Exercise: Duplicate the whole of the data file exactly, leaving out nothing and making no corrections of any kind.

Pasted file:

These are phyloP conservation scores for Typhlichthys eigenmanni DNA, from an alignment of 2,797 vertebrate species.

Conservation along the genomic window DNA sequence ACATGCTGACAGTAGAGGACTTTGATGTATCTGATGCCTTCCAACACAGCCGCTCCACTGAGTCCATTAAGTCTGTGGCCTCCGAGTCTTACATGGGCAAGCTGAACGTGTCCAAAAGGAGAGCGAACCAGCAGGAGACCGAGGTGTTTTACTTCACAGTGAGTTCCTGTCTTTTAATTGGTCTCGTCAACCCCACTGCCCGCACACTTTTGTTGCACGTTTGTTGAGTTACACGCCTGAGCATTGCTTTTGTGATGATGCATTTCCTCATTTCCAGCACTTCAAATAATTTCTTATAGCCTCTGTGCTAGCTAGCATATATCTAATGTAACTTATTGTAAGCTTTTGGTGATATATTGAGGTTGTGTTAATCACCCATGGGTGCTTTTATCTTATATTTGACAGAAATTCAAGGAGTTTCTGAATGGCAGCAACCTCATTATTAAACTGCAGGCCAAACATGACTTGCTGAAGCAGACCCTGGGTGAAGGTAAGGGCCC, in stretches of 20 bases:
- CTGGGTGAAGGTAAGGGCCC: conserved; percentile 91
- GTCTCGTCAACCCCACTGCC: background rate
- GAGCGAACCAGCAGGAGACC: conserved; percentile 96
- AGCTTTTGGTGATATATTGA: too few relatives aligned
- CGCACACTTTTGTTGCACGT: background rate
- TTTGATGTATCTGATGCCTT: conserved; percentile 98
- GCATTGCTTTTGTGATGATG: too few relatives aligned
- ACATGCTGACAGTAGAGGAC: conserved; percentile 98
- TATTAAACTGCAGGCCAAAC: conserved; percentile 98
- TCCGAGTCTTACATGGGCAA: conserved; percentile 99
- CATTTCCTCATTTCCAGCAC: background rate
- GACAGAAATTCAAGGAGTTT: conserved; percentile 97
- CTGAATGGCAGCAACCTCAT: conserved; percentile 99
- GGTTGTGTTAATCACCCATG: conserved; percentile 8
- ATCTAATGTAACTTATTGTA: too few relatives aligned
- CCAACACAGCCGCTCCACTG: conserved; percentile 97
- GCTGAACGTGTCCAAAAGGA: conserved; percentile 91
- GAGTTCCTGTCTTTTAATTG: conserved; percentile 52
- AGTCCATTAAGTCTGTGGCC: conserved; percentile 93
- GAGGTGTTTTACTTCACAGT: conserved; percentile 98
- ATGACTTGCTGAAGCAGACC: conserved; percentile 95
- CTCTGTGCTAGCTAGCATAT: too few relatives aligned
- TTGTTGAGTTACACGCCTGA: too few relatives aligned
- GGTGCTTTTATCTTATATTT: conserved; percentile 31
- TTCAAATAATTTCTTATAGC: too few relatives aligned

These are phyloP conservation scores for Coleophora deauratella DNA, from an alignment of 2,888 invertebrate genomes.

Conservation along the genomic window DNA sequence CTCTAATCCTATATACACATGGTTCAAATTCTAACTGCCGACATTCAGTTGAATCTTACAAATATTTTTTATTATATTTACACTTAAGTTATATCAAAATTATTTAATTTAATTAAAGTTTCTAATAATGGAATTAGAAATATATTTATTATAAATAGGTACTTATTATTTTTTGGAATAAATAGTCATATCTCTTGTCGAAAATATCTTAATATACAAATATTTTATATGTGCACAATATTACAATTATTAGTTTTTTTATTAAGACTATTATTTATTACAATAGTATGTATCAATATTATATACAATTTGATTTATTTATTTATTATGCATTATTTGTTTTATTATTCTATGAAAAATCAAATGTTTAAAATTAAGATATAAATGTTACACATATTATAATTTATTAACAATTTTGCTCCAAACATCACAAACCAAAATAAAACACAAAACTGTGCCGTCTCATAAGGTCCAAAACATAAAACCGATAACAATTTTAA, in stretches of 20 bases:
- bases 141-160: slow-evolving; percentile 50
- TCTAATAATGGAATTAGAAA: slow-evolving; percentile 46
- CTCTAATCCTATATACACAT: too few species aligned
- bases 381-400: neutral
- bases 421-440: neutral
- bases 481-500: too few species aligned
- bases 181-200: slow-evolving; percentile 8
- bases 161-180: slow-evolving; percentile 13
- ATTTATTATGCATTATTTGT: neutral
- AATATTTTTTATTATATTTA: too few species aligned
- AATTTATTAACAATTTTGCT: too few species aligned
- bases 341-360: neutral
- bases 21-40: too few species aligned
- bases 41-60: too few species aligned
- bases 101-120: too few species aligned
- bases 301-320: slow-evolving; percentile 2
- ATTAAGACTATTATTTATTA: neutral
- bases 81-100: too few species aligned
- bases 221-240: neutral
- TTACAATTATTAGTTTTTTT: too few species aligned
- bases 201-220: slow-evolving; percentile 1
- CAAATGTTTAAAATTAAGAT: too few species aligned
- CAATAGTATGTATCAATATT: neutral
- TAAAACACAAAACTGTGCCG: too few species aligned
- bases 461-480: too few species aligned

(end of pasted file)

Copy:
These are phyloP conservation scores for Typhlichthys eigenmanni DNA, from an alignment of 2,797 vertebrate species.

Conservation along the genomic window DNA sequence ACATGCTGACAGTAGAGGACTTTGATGTATCTGATGCCTTCCAACACAGCCGCTCCACTGAGTCCATTAAGTCTGTGGCCTCCGAGTCTTACATGGGCAAGCTGAACGTGTCCAAAAGGAGAGCGAACCAGCAGGAGACCGAGGTGTTTTACTTCACAGTGAGTTCCTGTCTTTTAATTGGTCTCGTCAACCCCACTGCCCGCACACTTTTGTTGCACGTTTGTTGAGTTACACGCCTGAGCATTGCTTTTGTGATGATGCATTTCCTCATTTCCAGCACTTCAAATAATTTCTTATAGCCTCTGTGCTAGCTAGCATATATCTAATGTAACTTATTGTAAGCTTTTGGTGATATATTGAGGTTGTGTTAATCACCCATGGGTGCTTTTATCTTATATTTGACAGAAATTCAAGGAGTTTCTGAATGGCAGCAACCTCATTATTAAACTGCAGGCCAAACATGACTTGCTGAAGCAGACCCTGGGTGAAGGTAAGGGCCC, in stretches of 20 bases:
- CTGGGTGAAGGTAAGGGCCC: conserved; percentile 91
- GTCTCGTCAACCCCACTGCC: background rate
- GAGCGAACCAGCAGGAGACC: conserved; percentile 96
- AGCTTTTGGTGATATATTGA: too few relatives aligned
- CGCACACTTTTGTTGCACGT: background rate
- TTTGATGTATCTGATGCCTT: conserved; percentile 98
- GCATTGCTTTTGTGATGATG: too few relatives aligned
- ACATGCTGACAGTAGAGGAC: conserved; percentile 98
- TATTAAACTGCAGGCCAAAC: conserved; percentile 98
- TCCGAGTCTTACATGGGCAA: conserved; percentile 99
- CATTTCCTCATTTCCAGCAC: background rate
- GACAGAAATTCAAGGAGTTT: conserved; percentile 97
- CTGAATGGCAGCAACCTCAT: conserved; percentile 99
- GGTTGTGTTAATCACCCATG: conserved; percentile 8
- ATCTAATGTAACTTATTGTA: too few relatives aligned
- CCAACACAGCCGCTCCACTG: conserved; percentile 97
- GCTGAACGTGTCCAAAAGGA: conserved; percentile 91
- GAGTTCCTGTCTTTTAATTG: conserved; percentile 52
- AGTCCATTAAGTCTGTGGCC: conserved; percentile 93
- GAGGTGTTTTACTTCACAGT: conserved; percentile 98
- ATGACTTGCTGAAGCAGACC: conserved; percentile 95
- CTCTGTGCTAGCTAGCATAT: too few relatives aligned
- TTGTTGAGTTACACGCCTGA: too few relatives aligned
- GGTGCTTTTATCTTATATTT: conserved; percentile 31
- TTCAAATAATTTCTTATAGC: too few relatives aligned

These are phyloP conservation scores for Coleophora deauratella DNA, from an alignment of 2,888 invertebrate genomes.

Conservation along the genomic window DNA sequence CTCTAATCCTATATACACATGGTTCAAATTCTAACTGCCGACATTCAGTTGAATCTTACAAATATTTTTTATTATATTTACACTTAAGTTATATCAAAATTATTTAATTTAATTAAAGTTTCTAATAATGGAATTAGAAATATATTTATTATAAATAGGTACTTATTATTTTTTGGAATAAATAGTCATATCTCTTGTCGAAAATATCTTAATATACAAATATTTTATATGTGCACAATATTACAATTATTAGTTTTTTTATTAAGACTATTATTTATTACAATAGTATGTATCAATATTATATACAATTTGATTTATTTATTTATTATGCATTATTTGTTTTATTATTCTATGAAAAATCAAATGTTTAAAATTAAGATATAAATGTTACACATATTATAATTTATTAACAATTTTGCTCCAAACATCACAAACCAAAATAAAACACAAAACTGTGCCGTCTCATAAGGTCCAAAACATAAAACCGATAACAATTTTAA, in stretches of 20 bases:
- bases 141-160: slow-evolving; percentile 50
- TCTAATAATGGAATTAGAAA: slow-evolving; percentile 46
- CTCTAATCCTATATACACAT: too few species aligned
- bases 381-400: neutral
- bases 421-440: neutral
- bases 481-500: too few species aligned
- bases 181-200: slow-evolving; percentile 8
- bases 161-180: slow-evolving; percentile 13
- ATTTATTATGCATTATTTGT: neutral
- AATATTTTTTATTATATTTA: too few species aligned
- AATTTATTAACAATTTTGCT: too few species aligned
- bases 341-360: neutral
- bases 21-40: too few species aligned
- bases 41-60: too few species aligned
- bases 101-120: too few species aligned
- bases 301-320: slow-evolving; percentile 2
- ATTAAGACTATTATTTATTA: neutral
- bases 81-100: too few species aligned
- bases 221-240: neutral
- TTACAATTATTAGTTTTTTT: too few species aligned
- bases 201-220: slow-evolving; percentile 1
- CAAATGTTTAAAATTAAGAT: too few species aligned
- CAATAGTATGTATCAATATT: neutral
- TAAAACACAAAACTGTGCCG: too few species aligned
- bases 461-480: too few species aligned